‘Forever a trailblazer’
JAMAICA’S women have significantly added to the nation’s gold medal tally at the Olympic Games over the last two decades. However, Deon Hemmings-McCatty will always be remembered as the woman who changed the island’s fortunes at the Summer Games.
From a young age the St Ann native knew she wanted to be a professional athlete during her time at York Castle High and Vere Technical High in the 1980s. However, it wasn’t until she earned an American track scholarship to attend Central State University in Ohio that she truly honed her craft in the 400m hurdles.
“I was a sprint hurdler then, and they carried me to all these big meets with the top US sprint hurdlers and I always came last and I didn’t enjoy that — nobody wants to continue losing a race. So I saw this other Jamaican running the 400 hurdles and I asked my coach to try it,” Hemmings-McCatty told the Jamaica Observer.
“Can you imagine running it for the first time: You ran up to each hurdle, jump, and go again? I ran 63 seconds and everybody came over to me and was like, ‘This is amazing, running 63 and looking so terrible,’ so it motivated me and I decided I just wanted to focus on that,” she recalled.
Inspired by the likes of countrywoman Merlene Ottey, Hemmings-McCatty made steady improvements, including becoming national champion in 1991. A year later she achieved a lifelong dream by competing at the Barcelona Games.
“If you want to succeed in something you have to have something that motivates you — and mine was the role models I had like Merlene Ottey. You listen to them on the radio when you’re at home and it’s like ‘Oh my God, they’re going to the Olympics! I want to be like them.’ And there are other Jamaican athletes that I saw on the circuit or track meets.
“My first Olympics was an experience, and I made the final. For me, running in the final wasn’t as important as making the final. I was top eight in the world [so] I just went out there and enjoyed myself,” said Hemmings-McCatty.
Though 1992 was a learning experience she wanted to make the 1996 Games her winning year, especially after claiming silver at the Commonwealth Games in 1994 and bronze at the World Championships in 1995.
However, she thought about quitting in 1996 but, fortunately, stayed the course.
“Early in the season I was not doing very well and I’m like, ‘Lord, do I need to continue, yes or no?’ But things just turned around. I started training really well, the races in the last half were really good, and going into the Olympics I felt very confident so I just went for broke.”
She indeed went for broke as McCatty created history, becoming Jamaica’s first woman to win a gold medal at an Olympic Games. She beat Americans Kim Batten and Tonja Buford-Bailey and set an Olympic record of 52.82 seconds — a record that would stand for over 20 years.
“Going into the final, I’m happy I didn’t know I’d be the first [Jamaican] female to win gold because I thought Merlene had won, so I would have probably have put pressure on myself. I just went out there and I figured I worked really hard for this and I’m going to give it a 110 per cent, and I was so elated,” she said.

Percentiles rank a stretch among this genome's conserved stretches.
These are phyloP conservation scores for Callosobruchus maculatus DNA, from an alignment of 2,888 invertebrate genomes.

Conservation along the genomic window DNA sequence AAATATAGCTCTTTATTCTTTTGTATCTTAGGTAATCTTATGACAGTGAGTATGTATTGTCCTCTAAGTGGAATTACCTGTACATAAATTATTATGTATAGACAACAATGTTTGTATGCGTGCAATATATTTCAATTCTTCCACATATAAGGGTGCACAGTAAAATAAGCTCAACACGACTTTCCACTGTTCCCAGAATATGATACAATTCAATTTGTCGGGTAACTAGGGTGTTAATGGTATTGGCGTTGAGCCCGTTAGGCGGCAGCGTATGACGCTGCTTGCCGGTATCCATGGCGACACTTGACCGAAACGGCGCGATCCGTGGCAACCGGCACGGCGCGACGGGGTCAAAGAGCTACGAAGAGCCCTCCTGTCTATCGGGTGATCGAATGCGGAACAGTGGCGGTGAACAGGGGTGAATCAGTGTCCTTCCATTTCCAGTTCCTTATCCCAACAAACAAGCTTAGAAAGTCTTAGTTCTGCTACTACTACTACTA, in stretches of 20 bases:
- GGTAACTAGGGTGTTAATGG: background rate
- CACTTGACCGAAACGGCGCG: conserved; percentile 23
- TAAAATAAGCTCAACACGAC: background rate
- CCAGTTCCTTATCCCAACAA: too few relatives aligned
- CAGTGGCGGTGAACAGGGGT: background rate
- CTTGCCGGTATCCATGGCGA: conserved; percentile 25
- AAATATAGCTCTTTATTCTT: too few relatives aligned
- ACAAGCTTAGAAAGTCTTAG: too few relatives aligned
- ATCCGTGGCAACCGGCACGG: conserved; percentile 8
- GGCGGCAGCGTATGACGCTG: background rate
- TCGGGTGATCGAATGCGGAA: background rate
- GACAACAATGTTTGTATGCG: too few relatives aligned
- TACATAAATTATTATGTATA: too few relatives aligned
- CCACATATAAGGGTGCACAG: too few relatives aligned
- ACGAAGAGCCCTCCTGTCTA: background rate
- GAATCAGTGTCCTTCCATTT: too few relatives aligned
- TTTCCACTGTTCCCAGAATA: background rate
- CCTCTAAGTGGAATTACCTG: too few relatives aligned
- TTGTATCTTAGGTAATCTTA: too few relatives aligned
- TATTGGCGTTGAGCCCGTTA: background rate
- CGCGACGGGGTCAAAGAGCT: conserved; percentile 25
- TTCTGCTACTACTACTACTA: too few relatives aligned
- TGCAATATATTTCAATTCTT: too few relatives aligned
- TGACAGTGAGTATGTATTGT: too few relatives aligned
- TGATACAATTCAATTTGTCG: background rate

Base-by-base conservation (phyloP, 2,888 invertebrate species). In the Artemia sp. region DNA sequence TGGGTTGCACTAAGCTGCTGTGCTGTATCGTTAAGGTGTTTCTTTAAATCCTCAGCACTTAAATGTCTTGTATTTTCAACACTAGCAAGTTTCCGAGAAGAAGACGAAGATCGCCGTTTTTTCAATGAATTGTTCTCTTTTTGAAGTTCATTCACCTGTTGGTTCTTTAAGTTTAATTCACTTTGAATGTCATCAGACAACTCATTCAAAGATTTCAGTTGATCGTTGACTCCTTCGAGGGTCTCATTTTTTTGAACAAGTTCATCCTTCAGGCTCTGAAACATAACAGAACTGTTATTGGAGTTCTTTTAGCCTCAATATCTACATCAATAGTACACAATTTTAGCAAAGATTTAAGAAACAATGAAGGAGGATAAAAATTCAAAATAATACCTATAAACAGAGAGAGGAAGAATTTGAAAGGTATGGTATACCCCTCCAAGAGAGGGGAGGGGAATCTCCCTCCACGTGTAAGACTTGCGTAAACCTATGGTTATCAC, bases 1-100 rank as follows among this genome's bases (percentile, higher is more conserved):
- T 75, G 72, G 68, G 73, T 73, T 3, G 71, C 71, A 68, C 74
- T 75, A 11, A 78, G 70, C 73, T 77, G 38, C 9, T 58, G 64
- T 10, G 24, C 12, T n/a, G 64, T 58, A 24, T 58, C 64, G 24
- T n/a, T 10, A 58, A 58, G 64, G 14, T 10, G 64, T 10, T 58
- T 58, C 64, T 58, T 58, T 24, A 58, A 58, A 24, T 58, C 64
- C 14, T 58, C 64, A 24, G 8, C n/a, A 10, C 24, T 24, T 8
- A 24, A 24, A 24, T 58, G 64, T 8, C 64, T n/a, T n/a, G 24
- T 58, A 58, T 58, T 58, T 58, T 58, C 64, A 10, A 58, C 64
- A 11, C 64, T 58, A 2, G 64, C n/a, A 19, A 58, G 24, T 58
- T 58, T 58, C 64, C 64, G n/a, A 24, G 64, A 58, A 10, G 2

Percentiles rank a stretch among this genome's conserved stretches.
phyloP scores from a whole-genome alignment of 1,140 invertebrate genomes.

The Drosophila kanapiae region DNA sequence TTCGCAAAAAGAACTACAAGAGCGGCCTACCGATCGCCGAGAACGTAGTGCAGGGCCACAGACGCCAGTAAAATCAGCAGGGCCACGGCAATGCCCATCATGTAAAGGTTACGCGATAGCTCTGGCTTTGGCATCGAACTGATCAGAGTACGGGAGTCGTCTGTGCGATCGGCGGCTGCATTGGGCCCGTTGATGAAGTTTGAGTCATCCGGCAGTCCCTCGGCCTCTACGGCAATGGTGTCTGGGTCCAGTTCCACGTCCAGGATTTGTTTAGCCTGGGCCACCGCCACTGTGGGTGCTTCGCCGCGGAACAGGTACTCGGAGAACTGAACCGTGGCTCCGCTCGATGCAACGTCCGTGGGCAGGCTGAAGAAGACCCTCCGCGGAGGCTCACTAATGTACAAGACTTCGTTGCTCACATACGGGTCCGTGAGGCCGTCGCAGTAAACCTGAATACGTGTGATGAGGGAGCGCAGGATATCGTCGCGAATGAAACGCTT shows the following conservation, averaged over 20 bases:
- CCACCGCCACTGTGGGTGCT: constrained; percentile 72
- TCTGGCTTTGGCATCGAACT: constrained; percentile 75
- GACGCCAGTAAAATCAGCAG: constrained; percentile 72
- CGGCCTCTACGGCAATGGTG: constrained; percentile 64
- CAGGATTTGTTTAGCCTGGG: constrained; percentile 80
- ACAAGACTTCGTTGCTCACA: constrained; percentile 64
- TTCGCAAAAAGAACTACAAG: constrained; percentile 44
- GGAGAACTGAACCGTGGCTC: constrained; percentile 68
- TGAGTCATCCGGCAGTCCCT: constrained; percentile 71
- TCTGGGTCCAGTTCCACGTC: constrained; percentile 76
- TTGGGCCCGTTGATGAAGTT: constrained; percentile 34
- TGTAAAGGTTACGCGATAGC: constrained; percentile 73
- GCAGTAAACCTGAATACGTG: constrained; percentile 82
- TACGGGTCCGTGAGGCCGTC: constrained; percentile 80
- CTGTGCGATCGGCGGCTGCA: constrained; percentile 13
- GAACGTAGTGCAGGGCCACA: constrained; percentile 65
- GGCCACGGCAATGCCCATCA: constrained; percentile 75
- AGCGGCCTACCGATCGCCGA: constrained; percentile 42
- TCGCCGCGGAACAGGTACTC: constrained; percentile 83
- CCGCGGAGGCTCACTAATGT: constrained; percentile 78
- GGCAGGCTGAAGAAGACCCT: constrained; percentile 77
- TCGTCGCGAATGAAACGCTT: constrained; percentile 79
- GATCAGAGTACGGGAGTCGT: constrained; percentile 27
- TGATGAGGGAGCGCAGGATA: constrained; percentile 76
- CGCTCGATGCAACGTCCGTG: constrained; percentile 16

Reflecting on the accomplishment, the memories still evoke strong emotions.
“To know that all the persons who have supported throughout this time and to be able to carry my flag high, it was a historic moment for me. To know how hard I trained, to know all the things I went through to get here, to know that it was a drought for my country because the last [gold] medal we got was Donald Quarrie 20 years ago, so I was pretty overwhelmed by the experience. One of the things I saw when I did the victory lap was the amount of flags, the standing ovation, and people were waving around the stadium. Just to know that you are there and have done so well for such a small country, it is a wonderful feeling,” she said.
Hemmings-McCatty’s last Olympics in 2000 was also a success when she finished with two silver medals in the 400m hurdles and the women’s 4x400m.
Since 1996, 11 different women have won gold medals for Jamaica in both individual and relay events, including Melaine Walker who replicated her feat in 2008. Hemmings-McCatty is proud to have been able to pave the way.
“To set the pace for the younger ones to come and emulate, and you see what’s happening now where all our young ladies want to do well and so many have come out since then, both in the hurdles and other events. We have a lot of young women competing but our success is much greater because of persons like me; that’s one of the reasons I did so well because there were female role models that I looked up to. Now, you have Shelly, Melaine, Shericka, Elaine. I’m happy that as a trailblazer I could help them achieve their goals in track and field,” she said.
Expectations are high for Jamaica’s women heading into Paris 2024 and beyond, and Hemmings-McCatty is encouraging them to continue to break barriers.
“Just continue do what you’re doing. I set the pace, and I remember one day somewhere and I heard Shelly say people like me set the pace for them. Just continue to hold their head up high. Just continue to do well, continue to look at the role models, continue to raise the bar. Shelly, Elaine, Melaine, all of them have raised the bar so continue to do well so our younger generation can see and continue to emulate the good things we’re doing,” she encouraged.